(a) Time-resolved, radially averaged and normalized SANS data of unadulterated PBLG helices (10 wt. %) in deuterated dioxane aligning in an electric field at 25 °C, (b) the corresponding order parameter, and (c) the final detector image after 20 min.

Close modal

The order parameter varies between S = 1 when all of the mesogens are perfectly aligned with the director [i.e., f(θ) = δ(0)] and S = 0 when the orientation is perfectly isotropic [i.e., f(θ) is a constant and there is no orientational order at all]. The evolution of the scattering, the corresponding order parameter, and the final detector image are shown in Fig. 4. Using the framework developed by Wagner44 for liquid crystals in magnetic fields, this information can be used to determine the texture viscosity of the mesophase,

η=ϵ0χeE26β,
(6)

where ϵ0 is the permittivity of free space, χe is the dielectric susceptibility of PBLG in dioxane, E is the electric field strength, and β, a prefactor that arises when evaluating the complex viscoelastic response of lyotropic liquid crystals,44 is the governed by the equation

ln12+S512S=43βt
(7)

and can be determined from the linear gradient of the left-hand side of Eq. (7) plotted against time. As shown in the plot in Fig. S4 of the supplementary material, the evolution of the left-hand side of Eq. (7) is linear with time, yielding a value of β = 1.25 × 10−4 s−1. According to dielectric studies of PBLG in various solvents, the relative permittivity of the lyotropic suspension is approximately a factor of two higher than that of the pure solvent.45 Equation (6) yields a texture viscosity of 800 Pa s. This is more than an order of magnitude higher than that found by Wagner et al. (28 Pa s) for PBLG helices in DMF-d7. The reasons for this discrepancy are unclear; however, it is known that low dielectric solvents such as dioxane give rise to extensive aggregation of PBLG helices,46–48 leading to an increase in viscosity.49 It is conceivable that the field inhomogeneity, as observed in Fig. S1, also plays a role in depressing the calculated order parameter. However, the same calculation yields a value of S = 0.80 for the smectic A phase of the thermotropic 8CB liquid crystal, which is in line with other theoretical and experimental observations of similar compounds.50–53 The field inhomogeneity is therefore unlikely to be the cause of the anomalously high texture viscosity. In light of these intriguing preliminary results, further orientational order parameter studies with different solvents and mesogens are required to fully explain this phenomenon.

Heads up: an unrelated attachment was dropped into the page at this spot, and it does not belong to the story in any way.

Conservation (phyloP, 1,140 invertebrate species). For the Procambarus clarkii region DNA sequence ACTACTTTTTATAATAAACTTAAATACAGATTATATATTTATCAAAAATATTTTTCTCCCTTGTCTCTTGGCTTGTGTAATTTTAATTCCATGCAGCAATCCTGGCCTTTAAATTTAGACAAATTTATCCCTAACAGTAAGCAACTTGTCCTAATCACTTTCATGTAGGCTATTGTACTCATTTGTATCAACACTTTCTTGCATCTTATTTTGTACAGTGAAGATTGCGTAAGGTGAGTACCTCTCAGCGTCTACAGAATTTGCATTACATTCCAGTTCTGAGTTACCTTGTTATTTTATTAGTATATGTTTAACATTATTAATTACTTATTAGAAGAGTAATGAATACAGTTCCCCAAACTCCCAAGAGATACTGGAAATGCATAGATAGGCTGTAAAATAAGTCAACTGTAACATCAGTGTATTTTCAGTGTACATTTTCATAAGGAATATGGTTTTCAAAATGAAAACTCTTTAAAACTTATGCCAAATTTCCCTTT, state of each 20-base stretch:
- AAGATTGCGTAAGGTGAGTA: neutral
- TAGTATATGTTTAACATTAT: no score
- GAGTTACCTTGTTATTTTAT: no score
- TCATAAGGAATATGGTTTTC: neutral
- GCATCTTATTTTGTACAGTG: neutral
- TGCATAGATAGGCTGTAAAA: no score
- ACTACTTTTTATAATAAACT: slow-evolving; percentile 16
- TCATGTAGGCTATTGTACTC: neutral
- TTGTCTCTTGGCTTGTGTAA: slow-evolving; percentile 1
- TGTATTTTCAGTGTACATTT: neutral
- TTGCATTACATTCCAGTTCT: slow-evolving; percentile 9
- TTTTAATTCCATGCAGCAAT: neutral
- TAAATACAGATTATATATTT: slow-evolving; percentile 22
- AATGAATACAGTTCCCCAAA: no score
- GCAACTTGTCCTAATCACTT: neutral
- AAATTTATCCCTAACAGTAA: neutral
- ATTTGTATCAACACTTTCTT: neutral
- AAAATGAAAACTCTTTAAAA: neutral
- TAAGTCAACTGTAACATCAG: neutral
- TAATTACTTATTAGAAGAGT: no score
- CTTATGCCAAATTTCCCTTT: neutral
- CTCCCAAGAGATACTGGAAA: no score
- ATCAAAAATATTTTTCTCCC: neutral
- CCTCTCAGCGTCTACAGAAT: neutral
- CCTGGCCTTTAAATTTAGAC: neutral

The electric field sample environment is also ideally suited to investigating the properties of guest–host liquid crystal systems. In this study, modified PEGylated PBLG helices were introduced (2 wt. %) into the deuterated form of the liquid crystal, 4-cyano-4′-pentylbiphenyl (d-5CB), and the samples were measured as they were cooled from the isotropic phase to the nematic phase in the presence of an alternating applied electric field (5 kVpp, 1 kHz). It was observed that the modified PBLG material is well-dissolved and retains its rod-like character in the isotropic phase, as can be seen from the Q−1 dependence of the scattering in the Guinier region (see Fig. S5 of the supplementary material). There is some evidence of aggregation, as illustrated by the slight upturn at low Q, but this is less pronounced than for the same PEGylated PBLG material in d-dioxane. Fitting the data to a model for randomly oriented cylinders using the SasView application (see Table S1) revealed that the PEGylated PBLG has a larger cross-sectional radius than the unadulterated material (14 Å vs 10 Å), presumably due to the longer side chains. The fits also suggest that helices are longer in the liquid crystal than in dioxane, and this could be evidence of end-to-end aggregation; however, due to the divergence of the data to the fits at low Q, this is not necessarily significant.